Asian Games medal inspires Hong Kong rugby star Ben Rimene to surrender his New Zealand passport
The 33-year-old fly half wants no regrets as he banks on a big few years for local rugby
Rimene has been in Hong Kong over nine years and is a key figure in the city’s 15s and sevens sides.
“My thoughts were ‘I could maybe never move back to New Zealand again’, I don’t know,” Rimene said.
“We might qualify for the Olympics and if I can’t play people will ask ‘why?’, and I would have to say that I didn’t give up my passport.
“When it first came about a few years ago, I wasn’t actually eligible for permanent residency, so I didn’t have to think about it.
“I’ve always been ‘I’ll worry about it later’ instead of having regrets now. I thought I may as well do it and if worst comes to worst, I’ll have to go and live in New Zealand for five years to get it back.”
The 33-year-old is in the process of obtaining a Hong Kong passport so he can compete in next month’s Games in Indonesia, meaning he missed the first leg of Hong Kong’s World Cup qualifier against the Cook Islands.
However, he will make the trip to San Francisco for next week’s Rugby World Cup Sevens.
“I’m in the process of renouncing my passport so I had no passport,” he said about his missed trip to Rarotonga.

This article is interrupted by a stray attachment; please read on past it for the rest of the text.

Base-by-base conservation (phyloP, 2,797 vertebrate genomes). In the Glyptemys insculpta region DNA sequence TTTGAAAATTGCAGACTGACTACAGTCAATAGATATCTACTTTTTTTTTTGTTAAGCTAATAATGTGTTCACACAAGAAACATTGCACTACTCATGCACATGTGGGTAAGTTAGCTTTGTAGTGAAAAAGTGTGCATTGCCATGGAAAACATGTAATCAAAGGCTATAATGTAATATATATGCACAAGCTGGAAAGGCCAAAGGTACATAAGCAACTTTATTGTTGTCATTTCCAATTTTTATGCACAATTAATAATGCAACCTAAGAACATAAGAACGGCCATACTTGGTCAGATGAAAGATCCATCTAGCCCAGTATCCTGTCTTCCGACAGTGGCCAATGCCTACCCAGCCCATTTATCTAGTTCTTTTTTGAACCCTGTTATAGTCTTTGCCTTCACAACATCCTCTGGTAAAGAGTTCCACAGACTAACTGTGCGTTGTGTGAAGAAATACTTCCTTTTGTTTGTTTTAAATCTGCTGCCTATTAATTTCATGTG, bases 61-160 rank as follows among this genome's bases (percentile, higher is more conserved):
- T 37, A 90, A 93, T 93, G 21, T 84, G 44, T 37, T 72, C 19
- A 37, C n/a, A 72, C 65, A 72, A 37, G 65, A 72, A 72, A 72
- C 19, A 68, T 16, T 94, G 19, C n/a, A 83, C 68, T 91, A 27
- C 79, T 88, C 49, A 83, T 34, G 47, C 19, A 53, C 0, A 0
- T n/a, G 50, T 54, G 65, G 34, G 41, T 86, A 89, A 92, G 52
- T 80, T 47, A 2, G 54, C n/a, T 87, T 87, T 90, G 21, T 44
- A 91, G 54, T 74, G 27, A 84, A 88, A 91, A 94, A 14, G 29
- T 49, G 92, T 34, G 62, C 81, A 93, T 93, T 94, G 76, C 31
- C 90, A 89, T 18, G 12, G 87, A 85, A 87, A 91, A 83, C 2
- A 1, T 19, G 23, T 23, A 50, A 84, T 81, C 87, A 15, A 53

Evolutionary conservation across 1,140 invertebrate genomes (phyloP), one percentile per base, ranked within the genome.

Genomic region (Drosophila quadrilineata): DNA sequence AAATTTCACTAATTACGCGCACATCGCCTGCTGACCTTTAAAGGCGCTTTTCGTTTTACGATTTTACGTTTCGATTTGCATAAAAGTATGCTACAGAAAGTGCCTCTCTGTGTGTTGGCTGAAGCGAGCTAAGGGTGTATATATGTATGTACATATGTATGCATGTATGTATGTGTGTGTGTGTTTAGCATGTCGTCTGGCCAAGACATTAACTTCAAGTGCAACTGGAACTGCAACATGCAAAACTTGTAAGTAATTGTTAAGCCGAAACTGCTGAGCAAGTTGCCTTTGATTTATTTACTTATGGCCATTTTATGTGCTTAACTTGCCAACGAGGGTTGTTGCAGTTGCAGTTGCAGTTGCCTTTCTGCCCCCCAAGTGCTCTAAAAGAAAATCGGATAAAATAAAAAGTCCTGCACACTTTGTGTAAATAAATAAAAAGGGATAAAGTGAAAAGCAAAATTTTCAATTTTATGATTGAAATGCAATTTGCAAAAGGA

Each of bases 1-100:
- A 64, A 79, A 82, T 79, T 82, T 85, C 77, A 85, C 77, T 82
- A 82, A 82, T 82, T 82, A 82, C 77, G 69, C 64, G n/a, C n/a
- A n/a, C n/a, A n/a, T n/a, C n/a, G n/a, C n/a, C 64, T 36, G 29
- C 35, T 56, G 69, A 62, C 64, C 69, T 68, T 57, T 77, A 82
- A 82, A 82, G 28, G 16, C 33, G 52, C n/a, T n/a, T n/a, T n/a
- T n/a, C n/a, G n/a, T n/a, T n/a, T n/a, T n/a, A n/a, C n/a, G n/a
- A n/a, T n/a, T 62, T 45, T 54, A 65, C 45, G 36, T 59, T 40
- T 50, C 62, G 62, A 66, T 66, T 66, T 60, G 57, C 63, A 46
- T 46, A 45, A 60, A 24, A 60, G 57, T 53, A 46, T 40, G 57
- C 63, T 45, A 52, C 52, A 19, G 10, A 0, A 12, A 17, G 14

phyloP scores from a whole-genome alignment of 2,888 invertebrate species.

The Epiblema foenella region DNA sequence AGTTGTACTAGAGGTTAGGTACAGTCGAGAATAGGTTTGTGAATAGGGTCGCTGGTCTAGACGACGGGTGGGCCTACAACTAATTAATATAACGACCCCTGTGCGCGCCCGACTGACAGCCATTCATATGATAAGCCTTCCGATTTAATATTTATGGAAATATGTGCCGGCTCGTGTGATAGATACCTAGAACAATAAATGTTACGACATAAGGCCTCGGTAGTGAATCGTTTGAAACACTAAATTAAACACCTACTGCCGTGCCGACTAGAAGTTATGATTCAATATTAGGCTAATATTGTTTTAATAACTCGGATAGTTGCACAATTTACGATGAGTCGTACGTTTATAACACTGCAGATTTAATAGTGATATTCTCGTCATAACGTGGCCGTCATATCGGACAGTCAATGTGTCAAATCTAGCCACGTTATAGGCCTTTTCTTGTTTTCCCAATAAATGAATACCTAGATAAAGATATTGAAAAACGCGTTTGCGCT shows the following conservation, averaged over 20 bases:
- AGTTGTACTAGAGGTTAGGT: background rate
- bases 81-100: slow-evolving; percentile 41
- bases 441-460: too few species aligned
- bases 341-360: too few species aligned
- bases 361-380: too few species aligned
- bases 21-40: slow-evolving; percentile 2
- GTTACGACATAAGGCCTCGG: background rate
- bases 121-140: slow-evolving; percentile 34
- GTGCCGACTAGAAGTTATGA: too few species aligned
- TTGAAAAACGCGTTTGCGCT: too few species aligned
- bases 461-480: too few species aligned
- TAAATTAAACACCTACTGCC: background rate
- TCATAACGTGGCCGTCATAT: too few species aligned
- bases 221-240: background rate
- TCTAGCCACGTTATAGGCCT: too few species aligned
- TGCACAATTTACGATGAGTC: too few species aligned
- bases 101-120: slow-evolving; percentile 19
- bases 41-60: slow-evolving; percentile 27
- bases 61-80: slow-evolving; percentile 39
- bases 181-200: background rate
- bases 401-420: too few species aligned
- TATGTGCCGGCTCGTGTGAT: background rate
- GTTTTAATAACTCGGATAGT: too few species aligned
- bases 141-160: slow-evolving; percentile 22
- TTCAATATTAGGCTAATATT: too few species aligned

“I’m on an emergency passport at the moment, I’m going to San Francisco. That’s the one trip I can do.”
While Hong Kong will be up against it to progress past the first round in San Francisco as the World Cup takes on a new format, it is the Asian Games that has Rimene salivating.
“Someone told me it’s the second biggest sporting event in the world behind the Olympics as far as the amount of competitors,” he said.
“I grew up watching the Commonwealth Games and I guess it’s the Commonwealth Games of Asia.
“The boys have medalled the last few times they’ve been so there is a good chance of a medal and it’s important for the [funding of the] programme [at the Sports Institute] and for the whole rugby community in Hong Kong.”
Rimene, who says he could be in Hong Kong for “another nine years”, is entrenched in the city and runs a personal training business with teammate Lee Jones, while his long-term partner is Hong Kong netball and rugby representative Stephanie Cuvelier.
The fly half has high hopes for what is to come for Hong Kong and on a personal level, despite being on the wrong side of 30.
“Originally I wasn’t sure how long I might play for, but there is a new squad of players, I’m one of the leaders of the group and we want to get us to that next level,” he said.
The prospect of playing in a 15s World Cup is becoming very real, with only a repechage against Canada and likely Germany and Kenya standing between Hong Kong and a berth at Japan 2019.
“We’re literally three games away from playing in a World Cup,” he said. “I assume if you saw all those teams on paper people would think Canada are the favourites.
“But from what I’ve seen in the squad, the boys have been together for quite a while now and everyone is getting a little bit older so there is a lot of older boys driving the standards.”